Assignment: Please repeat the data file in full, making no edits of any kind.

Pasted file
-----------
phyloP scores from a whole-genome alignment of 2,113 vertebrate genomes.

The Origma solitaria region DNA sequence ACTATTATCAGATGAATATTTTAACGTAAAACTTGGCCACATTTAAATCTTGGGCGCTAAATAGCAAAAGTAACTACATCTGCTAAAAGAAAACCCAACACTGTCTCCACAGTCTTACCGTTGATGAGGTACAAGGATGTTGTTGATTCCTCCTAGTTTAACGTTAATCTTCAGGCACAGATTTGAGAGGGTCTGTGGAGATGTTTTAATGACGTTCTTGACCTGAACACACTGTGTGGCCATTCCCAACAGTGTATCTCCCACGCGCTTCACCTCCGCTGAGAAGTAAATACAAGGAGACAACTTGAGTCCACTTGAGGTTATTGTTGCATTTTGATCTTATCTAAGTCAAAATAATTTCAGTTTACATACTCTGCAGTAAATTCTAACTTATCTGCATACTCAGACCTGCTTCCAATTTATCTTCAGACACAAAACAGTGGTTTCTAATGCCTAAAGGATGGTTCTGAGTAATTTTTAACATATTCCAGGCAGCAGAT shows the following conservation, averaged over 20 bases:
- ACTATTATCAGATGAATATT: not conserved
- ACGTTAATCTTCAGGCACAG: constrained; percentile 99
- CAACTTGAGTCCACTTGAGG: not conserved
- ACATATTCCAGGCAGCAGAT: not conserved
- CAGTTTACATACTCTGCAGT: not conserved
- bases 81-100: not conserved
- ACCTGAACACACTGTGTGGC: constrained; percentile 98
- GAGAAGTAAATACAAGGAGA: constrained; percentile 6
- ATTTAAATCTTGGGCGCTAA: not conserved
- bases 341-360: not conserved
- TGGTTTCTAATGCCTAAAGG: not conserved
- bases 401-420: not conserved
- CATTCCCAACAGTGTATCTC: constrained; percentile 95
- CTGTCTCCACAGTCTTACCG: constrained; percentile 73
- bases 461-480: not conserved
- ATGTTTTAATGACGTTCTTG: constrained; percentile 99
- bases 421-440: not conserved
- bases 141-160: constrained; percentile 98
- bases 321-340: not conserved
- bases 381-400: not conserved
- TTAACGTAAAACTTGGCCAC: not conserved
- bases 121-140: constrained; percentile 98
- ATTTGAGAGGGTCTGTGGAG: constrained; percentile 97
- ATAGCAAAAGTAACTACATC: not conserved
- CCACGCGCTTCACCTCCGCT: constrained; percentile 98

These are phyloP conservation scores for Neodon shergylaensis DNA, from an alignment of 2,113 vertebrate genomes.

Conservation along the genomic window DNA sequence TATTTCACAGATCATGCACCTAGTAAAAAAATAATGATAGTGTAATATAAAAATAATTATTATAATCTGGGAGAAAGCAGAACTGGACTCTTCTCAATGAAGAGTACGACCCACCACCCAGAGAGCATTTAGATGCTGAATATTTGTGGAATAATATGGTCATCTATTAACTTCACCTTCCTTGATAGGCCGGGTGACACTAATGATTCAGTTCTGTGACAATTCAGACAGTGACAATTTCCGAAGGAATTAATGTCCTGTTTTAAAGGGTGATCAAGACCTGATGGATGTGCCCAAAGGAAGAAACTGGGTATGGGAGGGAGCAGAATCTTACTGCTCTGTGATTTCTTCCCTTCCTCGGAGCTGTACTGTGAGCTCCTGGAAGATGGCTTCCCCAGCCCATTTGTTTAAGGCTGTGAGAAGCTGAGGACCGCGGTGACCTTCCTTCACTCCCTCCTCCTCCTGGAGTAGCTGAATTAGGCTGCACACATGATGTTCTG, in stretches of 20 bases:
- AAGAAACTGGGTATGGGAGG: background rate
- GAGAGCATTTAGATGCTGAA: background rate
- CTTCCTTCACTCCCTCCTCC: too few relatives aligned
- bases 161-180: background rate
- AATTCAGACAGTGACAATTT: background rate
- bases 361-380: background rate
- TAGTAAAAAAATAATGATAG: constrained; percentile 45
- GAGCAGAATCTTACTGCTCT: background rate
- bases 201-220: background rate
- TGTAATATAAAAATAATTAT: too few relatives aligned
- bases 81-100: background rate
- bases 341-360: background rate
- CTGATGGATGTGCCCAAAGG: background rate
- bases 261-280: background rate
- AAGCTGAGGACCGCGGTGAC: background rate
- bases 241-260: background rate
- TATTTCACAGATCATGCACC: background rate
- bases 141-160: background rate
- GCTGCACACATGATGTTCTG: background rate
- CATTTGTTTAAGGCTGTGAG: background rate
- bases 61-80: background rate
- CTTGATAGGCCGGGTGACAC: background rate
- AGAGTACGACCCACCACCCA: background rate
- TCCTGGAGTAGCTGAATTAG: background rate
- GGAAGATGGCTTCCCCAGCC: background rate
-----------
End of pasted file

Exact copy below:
phyloP scores from a whole-genome alignment of 2,113 vertebrate genomes.

The Origma solitaria region DNA sequence ACTATTATCAGATGAATATTTTAACGTAAAACTTGGCCACATTTAAATCTTGGGCGCTAAATAGCAAAAGTAACTACATCTGCTAAAAGAAAACCCAACACTGTCTCCACAGTCTTACCGTTGATGAGGTACAAGGATGTTGTTGATTCCTCCTAGTTTAACGTTAATCTTCAGGCACAGATTTGAGAGGGTCTGTGGAGATGTTTTAATGACGTTCTTGACCTGAACACACTGTGTGGCCATTCCCAACAGTGTATCTCCCACGCGCTTCACCTCCGCTGAGAAGTAAATACAAGGAGACAACTTGAGTCCACTTGAGGTTATTGTTGCATTTTGATCTTATCTAAGTCAAAATAATTTCAGTTTACATACTCTGCAGTAAATTCTAACTTATCTGCATACTCAGACCTGCTTCCAATTTATCTTCAGACACAAAACAGTGGTTTCTAATGCCTAAAGGATGGTTCTGAGTAATTTTTAACATATTCCAGGCAGCAGAT shows the following conservation, averaged over 20 bases:
- ACTATTATCAGATGAATATT: not conserved
- ACGTTAATCTTCAGGCACAG: constrained; percentile 99
- CAACTTGAGTCCACTTGAGG: not conserved
- ACATATTCCAGGCAGCAGAT: not conserved
- CAGTTTACATACTCTGCAGT: not conserved
- bases 81-100: not conserved
- ACCTGAACACACTGTGTGGC: constrained; percentile 98
- GAGAAGTAAATACAAGGAGA: constrained; percentile 6
- ATTTAAATCTTGGGCGCTAA: not conserved
- bases 341-360: not conserved
- TGGTTTCTAATGCCTAAAGG: not conserved
- bases 401-420: not conserved
- CATTCCCAACAGTGTATCTC: constrained; percentile 95
- CTGTCTCCACAGTCTTACCG: constrained; percentile 73
- bases 461-480: not conserved
- ATGTTTTAATGACGTTCTTG: constrained; percentile 99
- bases 421-440: not conserved
- bases 141-160: constrained; percentile 98
- bases 321-340: not conserved
- bases 381-400: not conserved
- TTAACGTAAAACTTGGCCAC: not conserved
- bases 121-140: constrained; percentile 98
- ATTTGAGAGGGTCTGTGGAG: constrained; percentile 97
- ATAGCAAAAGTAACTACATC: not conserved
- CCACGCGCTTCACCTCCGCT: constrained; percentile 98

These are phyloP conservation scores for Neodon shergylaensis DNA, from an alignment of 2,113 vertebrate genomes.

Conservation along the genomic window DNA sequence TATTTCACAGATCATGCACCTAGTAAAAAAATAATGATAGTGTAATATAAAAATAATTATTATAATCTGGGAGAAAGCAGAACTGGACTCTTCTCAATGAAGAGTACGACCCACCACCCAGAGAGCATTTAGATGCTGAATATTTGTGGAATAATATGGTCATCTATTAACTTCACCTTCCTTGATAGGCCGGGTGACACTAATGATTCAGTTCTGTGACAATTCAGACAGTGACAATTTCCGAAGGAATTAATGTCCTGTTTTAAAGGGTGATCAAGACCTGATGGATGTGCCCAAAGGAAGAAACTGGGTATGGGAGGGAGCAGAATCTTACTGCTCTGTGATTTCTTCCCTTCCTCGGAGCTGTACTGTGAGCTCCTGGAAGATGGCTTCCCCAGCCCATTTGTTTAAGGCTGTGAGAAGCTGAGGACCGCGGTGACCTTCCTTCACTCCCTCCTCCTCCTGGAGTAGCTGAATTAGGCTGCACACATGATGTTCTG, in stretches of 20 bases:
- AAGAAACTGGGTATGGGAGG: background rate
- GAGAGCATTTAGATGCTGAA: background rate
- CTTCCTTCACTCCCTCCTCC: too few relatives aligned
- bases 161-180: background rate
- AATTCAGACAGTGACAATTT: background rate
- bases 361-380: background rate
- TAGTAAAAAAATAATGATAG: constrained; percentile 45
- GAGCAGAATCTTACTGCTCT: background rate
- bases 201-220: background rate
- TGTAATATAAAAATAATTAT: too few relatives aligned
- bases 81-100: background rate
- bases 341-360: background rate
- CTGATGGATGTGCCCAAAGG: background rate
- bases 261-280: background rate
- AAGCTGAGGACCGCGGTGAC: background rate
- bases 241-260: background rate
- TATTTCACAGATCATGCACC: background rate
- bases 141-160: background rate
- GCTGCACACATGATGTTCTG: background rate
- CATTTGTTTAAGGCTGTGAG: background rate
- bases 61-80: background rate
- CTTGATAGGCCGGGTGACAC: background rate
- AGAGTACGACCCACCACCCA: background rate
- TCCTGGAGTAGCTGAATTAG: background rate
- GGAAGATGGCTTCCCCAGCC: background rate